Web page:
Why I came back
Love does not categorize.
– Irma Zaleski
WHEN I WAS A FRESHMAN in college I abandoned my faith. The students in the Christian organizations were no less prone to backbiting and foolishness than anyone else. In fact, their claims about being not perfect, just forgiven made them look all the more spiteful and ridiculous. Of course I never got to know any of them personally. Not my crowd. Fancying myself the calm reasonable sort, I adopted the point of view that the whole Christian thing was probably not correct. I didn’t feel angry; I was just taking a good look around, and God made the world good then we fucked it up so God sent Jesus to die for our sins and if you don’t believe it then too bad for you seemed, on balance, a fairly unlikely explanation for life, the universe, and everything. So I just let it go.
And in fact, I wasn’t angry at all. I was just young. Which is to say, I was obsessed with appearances. And so I changed my appearance. I grew my hair out past my shoulders and wore torn-up jeans and abandoned my shoes. I played in extremely loud rock bands and hung out with guys who smoked a lot of marijuana. We spent a lot of time sitting in clouds of yellow smoke and listening to Frank Zappa and the Mothers of Invention. And this leads me to the real reason I avoided those Christian students. It was not an issue of reasonableness, but of identity. My real problem was: They dressed like my mom always wanted me to dress. Everything neat and clean and tucked-in. You got the idea that their theology had the same characteristics. That’s how I saw them because that’s how I wanted to see them. It granted me exemption from having to take them seriously. It gave me a free pass to engage fully in my new mission: “finding myself.”
Nothing wrong with that; searching for one’s identity is a fully praiseworthy activity. I recommend it heartily. So I looked around for awhile, and when I transferred to Furman University after my sophomore year I was still on the hunt for my skittish and evasive self. And at Furman I had some help. A number of Baptist students offered their assistance. I didn’t even have to ask for it. I recall one conversation in particular. I was sitting by myself at a table in the student center when David walked up. He was a friendly fellow who reminded me of Radar O’Reilly from M*A*S*H.
“Hi Paul. May I sit down?” he asked.
“Sure. Have a seat,” I said.
We chatted for awhile. I knew what he was up to. He was known for helping people like me and I was anxious to get down to business. Starting it myself was not an option, so I waited. Eventually he began.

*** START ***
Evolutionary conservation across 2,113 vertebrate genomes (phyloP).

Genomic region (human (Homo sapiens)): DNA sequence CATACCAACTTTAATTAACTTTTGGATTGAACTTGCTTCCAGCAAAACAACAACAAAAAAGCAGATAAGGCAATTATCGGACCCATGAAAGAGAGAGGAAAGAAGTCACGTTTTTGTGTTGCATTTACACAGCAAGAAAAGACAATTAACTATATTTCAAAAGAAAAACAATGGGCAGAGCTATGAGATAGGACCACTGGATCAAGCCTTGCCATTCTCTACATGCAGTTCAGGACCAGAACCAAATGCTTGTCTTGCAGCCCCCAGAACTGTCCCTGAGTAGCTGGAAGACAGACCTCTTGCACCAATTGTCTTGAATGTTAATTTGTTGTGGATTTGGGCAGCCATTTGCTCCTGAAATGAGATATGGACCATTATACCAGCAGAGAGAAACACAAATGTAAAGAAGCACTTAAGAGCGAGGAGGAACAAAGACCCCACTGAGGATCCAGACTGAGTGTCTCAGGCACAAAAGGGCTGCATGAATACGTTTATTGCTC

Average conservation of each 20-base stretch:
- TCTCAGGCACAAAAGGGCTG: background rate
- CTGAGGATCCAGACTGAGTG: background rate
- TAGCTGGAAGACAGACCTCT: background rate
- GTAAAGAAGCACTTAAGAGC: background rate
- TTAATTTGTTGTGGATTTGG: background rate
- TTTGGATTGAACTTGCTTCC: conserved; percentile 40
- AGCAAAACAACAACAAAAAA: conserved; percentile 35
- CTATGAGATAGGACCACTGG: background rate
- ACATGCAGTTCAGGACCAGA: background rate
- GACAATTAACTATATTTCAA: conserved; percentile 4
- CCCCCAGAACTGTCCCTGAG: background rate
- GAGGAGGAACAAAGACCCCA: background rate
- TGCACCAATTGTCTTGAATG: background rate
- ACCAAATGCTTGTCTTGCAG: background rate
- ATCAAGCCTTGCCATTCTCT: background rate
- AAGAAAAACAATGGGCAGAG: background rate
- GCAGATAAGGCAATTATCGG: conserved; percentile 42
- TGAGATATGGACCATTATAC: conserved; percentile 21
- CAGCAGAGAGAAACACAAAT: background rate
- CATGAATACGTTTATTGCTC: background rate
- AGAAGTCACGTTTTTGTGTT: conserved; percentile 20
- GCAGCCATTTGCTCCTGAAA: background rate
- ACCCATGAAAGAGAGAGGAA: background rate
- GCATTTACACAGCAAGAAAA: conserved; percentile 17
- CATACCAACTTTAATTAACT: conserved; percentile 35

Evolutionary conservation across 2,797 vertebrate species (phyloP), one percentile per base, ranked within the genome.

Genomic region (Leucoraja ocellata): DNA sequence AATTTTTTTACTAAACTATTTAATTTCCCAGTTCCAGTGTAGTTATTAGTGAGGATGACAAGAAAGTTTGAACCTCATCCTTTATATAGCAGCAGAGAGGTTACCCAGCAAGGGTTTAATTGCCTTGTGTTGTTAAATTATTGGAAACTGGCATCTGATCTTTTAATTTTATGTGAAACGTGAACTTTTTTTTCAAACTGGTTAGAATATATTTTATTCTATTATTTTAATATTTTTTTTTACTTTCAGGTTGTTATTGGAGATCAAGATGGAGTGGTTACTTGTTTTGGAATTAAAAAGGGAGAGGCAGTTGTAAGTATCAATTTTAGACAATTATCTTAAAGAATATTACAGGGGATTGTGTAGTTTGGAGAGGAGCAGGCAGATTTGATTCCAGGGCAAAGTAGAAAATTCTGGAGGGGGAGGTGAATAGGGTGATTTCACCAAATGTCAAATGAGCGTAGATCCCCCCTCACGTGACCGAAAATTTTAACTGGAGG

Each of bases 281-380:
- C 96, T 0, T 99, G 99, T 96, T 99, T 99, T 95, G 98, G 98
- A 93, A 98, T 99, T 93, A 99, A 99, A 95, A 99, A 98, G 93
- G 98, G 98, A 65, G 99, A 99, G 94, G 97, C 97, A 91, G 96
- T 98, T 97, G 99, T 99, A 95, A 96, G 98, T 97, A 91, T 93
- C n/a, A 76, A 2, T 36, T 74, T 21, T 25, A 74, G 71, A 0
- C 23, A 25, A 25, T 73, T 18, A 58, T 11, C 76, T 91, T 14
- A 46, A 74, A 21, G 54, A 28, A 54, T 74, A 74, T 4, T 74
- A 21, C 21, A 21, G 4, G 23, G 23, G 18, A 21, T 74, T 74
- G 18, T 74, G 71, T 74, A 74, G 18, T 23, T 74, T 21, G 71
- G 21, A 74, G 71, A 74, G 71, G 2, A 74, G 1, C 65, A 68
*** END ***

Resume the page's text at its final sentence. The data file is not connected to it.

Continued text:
“Let me ask you a question,” he said.
“What do you think is the bigger sin: stealing a pen, or murdering a child?” This was a new angle. It took me by surprise.
“Uh, the murder?”
“No, that’s not right. It says in the Bible that all sins are equally reprehensible before God.”
“That’s crazy. I don’t believe that.”
“But it’s true. It’s in the book of…”
“That’s not what I mean,” I countered. “Please don’t start with the Bible. Start with the actual three-dimensional world. Join us. It’s nice and colorful out here. The consequences of the murder are huge. Think of the parents’ pain. They would be scarred for life. No one cares if you steal their pen.”
“Maybe. But not as much as he cares about a child’s life and a family’s happiness.”
“Any stain on you is unbearable to God,” he said.
“Too damned bad for me.”
“No, see, that’s where Jesus comes in…”
It went on. I eventually got fed up and left.
This kind of conversation is not helpful for anyone. And the reason is not because he was pushy, or because I was sarcastic, or because our logical jumping-off places were miles apart. It was was futile because it was not grounded in a relationship, and it was hurtful because it fed our disconnection. In our insistence on winning an argument we regarded one another as functions, not as people. We hid behind each other. We were both too young to see it. I was a just a poor lost soul in his fantasy world, and he was just a convenient religious nutjob in mine. So long as there were preposterous Christians like him, I figured, I could keep my distance from anything that went by the name of God, and I could do it with integrity.
My distance remained until September of my senior year. That’s when I met Elizabeth, a Christian I could not laugh at. And it didn’t matter how she dressed or what her theology was, because on the day I met her, sitting in the same room where I had spoken with David a year earlier, she looked directly at me and did not see a poor lost soul or a physics major or a freaky rock musician. To this day I don’t know what she saw, but there was not the vaguest whiff of an agenda. This immediately shut down the rather prominent smartass component of my persona. You should know how frightening that was. I longed to be her project, but her interrogation of me was wordless. I panicked. Over the next six months she stood still, waiting as I skittered frantically toward her and away from her and back, over and again. It was painful for her, but she held out. In the level gaze of her love I eventually calmed and in June of the following year we were wed in a traditional Christian ceremony.
Not long after our discussion about pens and murder, David’s theology underwent a transformation. So far as I know, reason and its disciples had nothing to do with it. Instead, it was the Appalachian Trail. He hiked every one of its 2,160 miles, solo, and came out a changed man.